Tag Archives: Proper

Cowboy Junkies: Demons

Cowboy Junkies

Proper Records UK
February 15, 2011

“Demons makes it clear that Chesnutt’s dark and solemn songwriting is naturally suited for a band like Cowboy Junkies, and should go a long way toward furthering Chesnutt’s own legacy. – PopMatters

“This album more than does him [Vic Chesnutt] justice.” – Mojo

A collection of songs by the late Vic Chesnutt, Demons is described by Michael Timmins as “a labour of love” that explores Chesnutt’s deep and much overlooked catalogue (see track listing below). Demons follows the critically acclaimed first volume of the Cowboy Junkies’ Nomad series, Renmin Park, which The Boston Herald called “their most ambitious album yet.”

With Demons, the Cowboy Junkies approach Chesnutt’s music with the same sense of adventure that Chesnutt approached his own recordings. Timmins says, “We let happy accidents happen and tried to invest his songs with the same spirit in which they were written, but at the same time adding our own Northern spin. Exploring his songs and delving deeper and deeper into them has been an intense, moving and joyous experience. I don’t think Vic would have wanted it any other way.”

Track listing: Wrong Piano / Flirted With You All My Life / See You Around / Betty Lonely / Square Room / Ladle / Supernatural / West of Rome / Strange Language / We Hovered With Short Wings / When the Bottom Fell Out.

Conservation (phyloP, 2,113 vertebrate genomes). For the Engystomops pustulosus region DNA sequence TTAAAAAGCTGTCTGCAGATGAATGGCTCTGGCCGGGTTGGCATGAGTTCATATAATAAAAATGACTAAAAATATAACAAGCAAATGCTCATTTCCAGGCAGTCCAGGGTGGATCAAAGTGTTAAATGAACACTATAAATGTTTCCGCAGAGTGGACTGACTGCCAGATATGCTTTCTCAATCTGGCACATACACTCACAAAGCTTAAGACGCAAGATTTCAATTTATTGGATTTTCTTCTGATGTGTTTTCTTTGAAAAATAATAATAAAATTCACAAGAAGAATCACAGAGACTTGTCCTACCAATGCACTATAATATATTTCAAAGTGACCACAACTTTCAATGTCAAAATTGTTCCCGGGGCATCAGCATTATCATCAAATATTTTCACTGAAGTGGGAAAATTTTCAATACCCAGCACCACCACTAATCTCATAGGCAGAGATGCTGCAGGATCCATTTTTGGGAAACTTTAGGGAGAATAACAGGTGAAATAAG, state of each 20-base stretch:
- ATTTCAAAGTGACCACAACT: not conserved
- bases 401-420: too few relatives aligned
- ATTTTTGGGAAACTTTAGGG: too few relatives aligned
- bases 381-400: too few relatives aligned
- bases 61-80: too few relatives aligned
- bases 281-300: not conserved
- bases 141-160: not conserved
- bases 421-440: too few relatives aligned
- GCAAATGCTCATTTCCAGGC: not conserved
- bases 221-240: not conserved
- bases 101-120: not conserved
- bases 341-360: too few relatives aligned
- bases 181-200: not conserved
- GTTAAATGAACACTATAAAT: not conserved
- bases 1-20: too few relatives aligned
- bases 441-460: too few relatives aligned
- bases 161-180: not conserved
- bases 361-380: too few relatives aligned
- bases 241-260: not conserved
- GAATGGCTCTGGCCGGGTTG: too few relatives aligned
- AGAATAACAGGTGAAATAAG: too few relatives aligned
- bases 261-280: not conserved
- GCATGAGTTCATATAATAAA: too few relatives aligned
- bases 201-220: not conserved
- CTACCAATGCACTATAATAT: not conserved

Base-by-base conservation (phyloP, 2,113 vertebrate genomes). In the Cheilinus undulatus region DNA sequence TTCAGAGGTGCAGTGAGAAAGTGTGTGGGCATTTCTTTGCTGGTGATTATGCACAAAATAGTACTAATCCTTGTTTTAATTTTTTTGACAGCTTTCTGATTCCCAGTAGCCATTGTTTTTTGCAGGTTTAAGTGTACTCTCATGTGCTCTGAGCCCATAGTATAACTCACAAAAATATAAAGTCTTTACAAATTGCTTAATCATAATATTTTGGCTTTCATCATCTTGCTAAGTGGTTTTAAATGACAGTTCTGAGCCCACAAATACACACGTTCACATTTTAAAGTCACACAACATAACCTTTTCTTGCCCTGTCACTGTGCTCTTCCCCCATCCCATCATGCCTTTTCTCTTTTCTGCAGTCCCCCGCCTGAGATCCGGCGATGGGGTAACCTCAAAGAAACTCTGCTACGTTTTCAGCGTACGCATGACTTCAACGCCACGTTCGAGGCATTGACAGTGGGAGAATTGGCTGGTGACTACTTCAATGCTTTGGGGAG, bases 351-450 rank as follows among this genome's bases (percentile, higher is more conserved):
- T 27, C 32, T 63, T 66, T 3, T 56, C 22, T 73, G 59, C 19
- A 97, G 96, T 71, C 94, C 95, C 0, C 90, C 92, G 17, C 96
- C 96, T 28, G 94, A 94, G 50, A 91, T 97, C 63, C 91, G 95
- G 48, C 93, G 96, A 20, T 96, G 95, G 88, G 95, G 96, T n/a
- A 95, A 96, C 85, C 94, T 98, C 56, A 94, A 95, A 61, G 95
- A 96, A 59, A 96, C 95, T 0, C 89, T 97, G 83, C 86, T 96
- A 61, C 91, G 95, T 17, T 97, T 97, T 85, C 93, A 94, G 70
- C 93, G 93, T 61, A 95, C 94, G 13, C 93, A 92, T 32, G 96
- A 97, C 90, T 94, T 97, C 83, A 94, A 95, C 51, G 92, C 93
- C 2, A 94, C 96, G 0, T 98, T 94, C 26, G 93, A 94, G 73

Joan Baez: Play Me Backwards

Joan Baez
Play Me Backwards

Proper Records UK
April 12, 2011

First released in 1992, Play Me Backwards holds a very special place in the rich 50-year recording history of Joan Baez.  The album’s sessions brought her back to Nashville for the first time since the series of four albums she had recorded in Music City between 1968 and 1971.  Returning to Nashville’s familiar environment two decades later and collaborating with producers Wally Wilson and Kenny Greenberg proved to be a perfect fit.  Joan reaffirmed her unique ability to identify and interpret successive generations of songwriters whose music had the ability to speak to her: Mary Chapin Carpenter (“Stones In the Road”), John Stewart (“Strange Rivers”), John Hiatt (“Through Your Hands”), the duo of Janis Ian and Buddy Mondlock (“Amsterdam”), and Ron Davies (“Steal Across the Border” and “The Dream Song,” co-written with Joan).  Play Me Backwards also contains four songs that Joan co-wrote with her two producers (“Play Me Backwards,” “Isaac and Abraham,” “I’m With You,” and “Edge Of Glory,” one of the last occasions on which she contributed to an album as a songwriter.

Adding historic provenance to this reissue is a second disc containing previously unreleased demos of 10 songs which were contemplated by Joan and her producers, heard here for the first time.  Some of the songwriters are not widely known, such as the late Mark Heard (“Rise From the Ruins,” “Lonely Moon”), or John Hadley (“The Last Day”) or Gary Nicholson (“Trouble With the Truth”); and one writer is not known at all (“Medicine Wheel”).  On the other hand, there are additional songs from Janis Ian (“We Endure”) and Ron Davies (“Dark Eyed Man,” originally recorded by Kevin Welch as “Dark Eyed Gal”); and one that Joan wrote with Greenberg’s wife, the respected Christian artist Ashley Cleveland (“In My Day”). Fans will be immediately drawn to Joan’s version of Bob Dylan’s “Seven Curses” (his adaptation of the traditional Child ballad “The Maid Freed From the Gallows” aka “Anathea”), the only one of these songs previously recorded by Joan (on the live album Bowery Songs in 2005).